Thursday, May 23, 2013

Ford Transit

The Ford Transit is a range of panel vans, minibuses, and pickup trucks, produced by the Ford Motor Company in Europe. The Transit has been the best-selling light commercial vehicle in Europe for 40 years, and in some countries the term "Transit" has passed into common usage as a generic term applying to any light commercial van in the Transit's size bracket. Although the Transit name has been in use by Ford since 1953, the first definitive Transit platform was launched in 1965. Since then, six million Transits have been produced across three basic platforms (first debuting in 1965, 1986 and 2001, resepctively), with several "facelift" versions of each. The six millionth van was built in March 2010. Unlike the British-built Transit "family", the first production Ford to wear the "Transit" badge was a van built in Ford's Köln (Cologne) plant in Germany. It was introduced in 1953 as FK 1000 (Ford Köln carrying 1,000 kg). From 1961, this vehicle was called the Ford Taunus Transit. Production of this model ceased in 1965.The German vehicle was not widely exported, and the "Mark 1" tag has commonly been applied, retrospectively, to the 1965 to 1978 British model (see below). Whilst there have been three basic Transit platforms since 1965, the various facelifts and upgrades over the years have been referred to using a conflicting range of "Mark" numbers, with some sources counting a facelift as a new "Mark", some not. Ford's own historical look back at Transit production, published for the launch of the 1994 model, avoids the issue by referring to generations of Transit by years produced. This article attempts to make mention of all the common naming systems.


2010 Ford Transit Connect Video Review - Kelley Blue Book

The first Ford Transit proper was introduced in October 1965, and has been in continuous production in three basic generations to the present day. The van was produced initially at Ford's Langley facility in Berkshire, England (a former Second World War aircraft factory which had produced Hawker Hurricane fighters), but demand outstripped the capability of the plant, and production was moved to Southampton, where it has remained. Transits have also been produced in Ford's Genk factory in Belgium and also Turkey. Transits have been produced in Amsterdam for the local market from the mid seventies until the end of 1981. This factory had ample capacity, since the Ford Transcontinental produced there had little success (total production 8000 in 6 years). Although the Transit sold well in the Netherlands, it was not enough to save the factory, which closed in December 1981. The Transit is also produced in China for the Chinese market.The second generation Transit platform appeared in January 1986 and was notable for its all-new bodyshell which was of "one-box" design (i.e. the windscreen and bonnet are at the same angle), and the front suspension was changed to a fully independent configuration on SWB versions. The engine range was carried over largely unchanged from the last of the 1978-85 generation models, although in 1989 the high performance 3.0 V6 petrol was replaced by the Cologne 2.9 EFI V6. A subtle facelift in 1992 saw the fully independent front suspension adopted across the range, whilst a redesigned floorpan allowed the use of single, rather than paired, rear wheels on the LWB derivative, further increasing payload—these models are identifiable by the slightly more rounded front headlamps.The next Transit, introduced in July 2000, was the third all-new design, and borrowed styling cues from Ford's "New Edge" designs like the Focus, and Ka. Developed by Ford in the United States, the main innovation is that it is available in either front or rear-wheel drive. Ford nomenclature makes this the V184 (rear wheel drive) or V185 (front wheel drive) model. This model features the "Puma"-type Duratorq turbo diesel engine also used in the 2000 Mondeo and Jaguar X-Type, with the petrol versions moving up to the 2.3 L 16-Valve edition of the straight-4 engine. With this engine, the Transit can reach 60 mph (97 km/h) in 21 seconds and reach a top speed of 93 miles per hour (150 km/h), returning it to car-like performance as claimed for the earliest models. A demonstration of this model's speed was shown on Top Gear in 2005, where German race driver Sabine Schmitz attempted to drive it around the Nürburgring in under ten minutes, matching Jeremy Clarkson's time in a turbodiesel Jaguar S-type; she was unsuccessful, but only by a few seconds.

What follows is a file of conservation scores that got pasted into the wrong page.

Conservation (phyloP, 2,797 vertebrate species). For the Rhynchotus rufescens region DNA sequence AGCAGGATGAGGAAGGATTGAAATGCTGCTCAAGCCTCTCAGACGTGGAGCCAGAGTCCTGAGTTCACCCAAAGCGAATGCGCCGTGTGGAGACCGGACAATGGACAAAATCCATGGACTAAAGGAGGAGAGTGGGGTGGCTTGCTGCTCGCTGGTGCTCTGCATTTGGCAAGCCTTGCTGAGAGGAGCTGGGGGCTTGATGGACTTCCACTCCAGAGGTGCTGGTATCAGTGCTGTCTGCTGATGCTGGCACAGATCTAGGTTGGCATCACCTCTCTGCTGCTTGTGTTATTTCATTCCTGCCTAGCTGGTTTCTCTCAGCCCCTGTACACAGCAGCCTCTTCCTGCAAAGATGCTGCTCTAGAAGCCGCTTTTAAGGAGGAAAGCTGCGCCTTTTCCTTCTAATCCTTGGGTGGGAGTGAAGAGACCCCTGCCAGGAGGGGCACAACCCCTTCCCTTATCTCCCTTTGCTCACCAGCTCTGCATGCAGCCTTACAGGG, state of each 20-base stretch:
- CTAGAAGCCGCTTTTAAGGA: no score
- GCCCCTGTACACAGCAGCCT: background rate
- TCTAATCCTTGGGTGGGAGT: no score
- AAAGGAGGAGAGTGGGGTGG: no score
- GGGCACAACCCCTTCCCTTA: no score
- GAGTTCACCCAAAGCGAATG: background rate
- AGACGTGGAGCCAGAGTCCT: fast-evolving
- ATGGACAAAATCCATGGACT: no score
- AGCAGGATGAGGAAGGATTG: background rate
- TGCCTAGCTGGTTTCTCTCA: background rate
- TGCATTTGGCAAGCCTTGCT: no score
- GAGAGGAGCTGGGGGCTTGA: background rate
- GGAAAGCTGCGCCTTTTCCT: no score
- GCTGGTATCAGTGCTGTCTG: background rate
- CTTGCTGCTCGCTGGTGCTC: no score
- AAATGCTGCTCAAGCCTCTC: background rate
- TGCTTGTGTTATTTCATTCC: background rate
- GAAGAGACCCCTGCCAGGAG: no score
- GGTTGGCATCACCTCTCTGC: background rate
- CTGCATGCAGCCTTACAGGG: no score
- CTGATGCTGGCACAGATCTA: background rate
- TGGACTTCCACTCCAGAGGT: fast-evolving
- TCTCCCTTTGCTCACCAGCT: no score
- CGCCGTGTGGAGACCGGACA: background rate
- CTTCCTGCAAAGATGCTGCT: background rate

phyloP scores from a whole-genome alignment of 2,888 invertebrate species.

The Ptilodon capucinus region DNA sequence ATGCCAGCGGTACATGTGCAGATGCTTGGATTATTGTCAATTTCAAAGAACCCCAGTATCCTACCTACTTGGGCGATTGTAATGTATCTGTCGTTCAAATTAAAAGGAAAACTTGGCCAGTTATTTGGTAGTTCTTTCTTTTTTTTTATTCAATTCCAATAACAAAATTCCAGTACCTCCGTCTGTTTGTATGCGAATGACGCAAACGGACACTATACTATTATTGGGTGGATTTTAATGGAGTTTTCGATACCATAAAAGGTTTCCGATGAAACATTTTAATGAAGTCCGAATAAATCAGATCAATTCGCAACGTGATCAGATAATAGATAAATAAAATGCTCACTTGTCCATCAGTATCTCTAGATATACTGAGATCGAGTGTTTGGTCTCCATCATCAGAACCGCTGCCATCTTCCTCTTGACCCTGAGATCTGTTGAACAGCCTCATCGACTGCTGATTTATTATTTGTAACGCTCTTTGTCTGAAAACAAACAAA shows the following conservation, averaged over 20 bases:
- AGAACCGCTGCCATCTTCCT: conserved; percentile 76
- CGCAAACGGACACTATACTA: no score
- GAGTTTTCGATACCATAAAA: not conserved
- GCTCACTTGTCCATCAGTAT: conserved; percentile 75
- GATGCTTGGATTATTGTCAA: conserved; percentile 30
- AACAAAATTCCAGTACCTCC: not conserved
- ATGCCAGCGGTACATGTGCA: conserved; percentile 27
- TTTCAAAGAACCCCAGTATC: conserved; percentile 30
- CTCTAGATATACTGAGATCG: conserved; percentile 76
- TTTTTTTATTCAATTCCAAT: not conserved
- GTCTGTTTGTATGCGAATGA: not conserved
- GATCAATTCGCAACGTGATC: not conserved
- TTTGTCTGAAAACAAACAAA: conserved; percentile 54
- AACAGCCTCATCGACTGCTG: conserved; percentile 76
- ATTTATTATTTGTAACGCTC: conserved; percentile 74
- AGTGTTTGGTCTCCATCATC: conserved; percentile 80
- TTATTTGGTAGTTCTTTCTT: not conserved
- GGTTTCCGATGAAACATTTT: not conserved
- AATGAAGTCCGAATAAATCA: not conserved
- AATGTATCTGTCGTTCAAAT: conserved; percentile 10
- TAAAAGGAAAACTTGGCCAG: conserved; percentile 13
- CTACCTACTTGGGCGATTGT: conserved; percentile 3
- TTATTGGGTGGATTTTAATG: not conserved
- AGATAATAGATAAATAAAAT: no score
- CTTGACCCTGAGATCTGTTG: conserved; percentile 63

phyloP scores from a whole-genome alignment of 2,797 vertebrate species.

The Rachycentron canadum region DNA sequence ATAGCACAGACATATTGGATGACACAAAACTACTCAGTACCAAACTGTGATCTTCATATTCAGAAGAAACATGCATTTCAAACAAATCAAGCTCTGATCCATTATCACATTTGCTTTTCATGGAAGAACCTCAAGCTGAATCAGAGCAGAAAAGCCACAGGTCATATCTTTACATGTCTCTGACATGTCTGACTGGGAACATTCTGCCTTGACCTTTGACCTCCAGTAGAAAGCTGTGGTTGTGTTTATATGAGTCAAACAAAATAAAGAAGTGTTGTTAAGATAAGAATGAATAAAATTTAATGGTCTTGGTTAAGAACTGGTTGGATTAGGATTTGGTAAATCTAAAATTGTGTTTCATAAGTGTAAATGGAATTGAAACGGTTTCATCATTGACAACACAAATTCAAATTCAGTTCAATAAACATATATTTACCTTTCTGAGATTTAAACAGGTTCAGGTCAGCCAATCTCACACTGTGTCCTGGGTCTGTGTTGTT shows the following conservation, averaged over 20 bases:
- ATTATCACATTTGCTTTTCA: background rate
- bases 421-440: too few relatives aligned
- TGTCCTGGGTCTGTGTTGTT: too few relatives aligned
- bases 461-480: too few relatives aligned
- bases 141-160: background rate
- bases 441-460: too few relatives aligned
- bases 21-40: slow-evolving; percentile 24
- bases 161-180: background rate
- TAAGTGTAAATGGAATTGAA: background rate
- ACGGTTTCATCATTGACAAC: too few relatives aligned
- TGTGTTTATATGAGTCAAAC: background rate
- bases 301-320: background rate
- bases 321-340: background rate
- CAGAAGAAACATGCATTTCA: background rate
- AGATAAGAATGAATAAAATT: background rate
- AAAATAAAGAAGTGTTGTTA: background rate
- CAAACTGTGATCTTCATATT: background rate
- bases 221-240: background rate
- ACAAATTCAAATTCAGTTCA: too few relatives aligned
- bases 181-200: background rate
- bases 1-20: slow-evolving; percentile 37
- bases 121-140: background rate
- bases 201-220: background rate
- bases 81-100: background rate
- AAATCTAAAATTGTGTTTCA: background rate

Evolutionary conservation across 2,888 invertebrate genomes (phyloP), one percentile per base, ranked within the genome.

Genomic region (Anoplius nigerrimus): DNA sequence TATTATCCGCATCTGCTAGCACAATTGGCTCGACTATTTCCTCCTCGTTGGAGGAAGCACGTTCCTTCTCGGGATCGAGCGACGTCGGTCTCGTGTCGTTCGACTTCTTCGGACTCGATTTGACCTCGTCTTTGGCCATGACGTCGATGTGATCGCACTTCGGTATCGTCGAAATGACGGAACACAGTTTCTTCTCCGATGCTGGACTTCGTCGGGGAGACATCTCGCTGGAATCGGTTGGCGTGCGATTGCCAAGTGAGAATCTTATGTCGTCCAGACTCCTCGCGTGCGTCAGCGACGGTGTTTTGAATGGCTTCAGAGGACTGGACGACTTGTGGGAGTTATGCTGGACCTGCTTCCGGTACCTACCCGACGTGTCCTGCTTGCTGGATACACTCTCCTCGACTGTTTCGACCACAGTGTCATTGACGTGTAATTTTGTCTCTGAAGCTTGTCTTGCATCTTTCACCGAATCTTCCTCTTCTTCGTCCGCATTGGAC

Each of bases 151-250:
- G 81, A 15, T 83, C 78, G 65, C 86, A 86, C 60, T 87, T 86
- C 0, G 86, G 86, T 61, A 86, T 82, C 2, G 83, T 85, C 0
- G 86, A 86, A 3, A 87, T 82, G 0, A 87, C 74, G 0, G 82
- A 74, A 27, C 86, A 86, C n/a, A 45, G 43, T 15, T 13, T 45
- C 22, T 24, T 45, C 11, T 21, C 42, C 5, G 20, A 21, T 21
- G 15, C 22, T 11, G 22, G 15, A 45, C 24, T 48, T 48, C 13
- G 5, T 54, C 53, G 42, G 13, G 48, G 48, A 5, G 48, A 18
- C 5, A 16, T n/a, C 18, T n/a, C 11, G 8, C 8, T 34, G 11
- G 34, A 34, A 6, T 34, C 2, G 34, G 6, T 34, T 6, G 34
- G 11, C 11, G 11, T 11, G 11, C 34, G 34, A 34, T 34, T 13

The Ford Transit VJX6541DK-M is the Chinese version and it based on its predecessors of the fourth and fifth generation. This generation is only built in Nanchang by Jiangling Motors and is reserved for the Chinese domestic market. Remarkable are the much larger headlights and the larger grille. The model was launched to the market in 2006. Overall, the generation have 70 improvements to its predecessor. The interior has been changed and made more ergonomic. Power windows are standard, but ABS is optional. The Chinese Transit is available with two diesel engines and one petrol. One of them has a power of 67.6 kW (Type JX493ZQ3), the other 68 kW (JX493ZQ4). Both diesels have a capacity of 2771 cc. The Petrol version uses a Barra 190 inline-6 motor. The top speed is specified at 68.35 mph (110 km/h). The Chinese Transits have a VIN in following form: LJXBMCH1××T××××××. A number of promotional Supervans were built, combining the outline and appearance of the Transit with the chassis and performance of a sports racing car. A Mark 6 Ford Transit was used in a segment on BBC's Top Gear TV show. The show was broadcast on 10 July 2005. In the segment, Sabine Schmitz drove the Transit around the Nurburgring to see if she could beat presenter Jeremy Clarkson's time in a Jaguar S-Type Diesel of 9 minutes 59 seconds. However, her best time was 10 minutes 8 seconds despite reducing the weight of the van. A modified Mark 3 Transit was also used in Top Gear Australia's Ashes Special and Top Gear series 16 episode 2, where Richard Hammond (UK) raced the van against a Holden VE Ute driven by Shane Jacobson (Australia) in a drag race. Unknown to Hammond and the Australians, the van was powered by a turbocharged Jaguar XJ220 engine, in addition to running on wheels from the same model.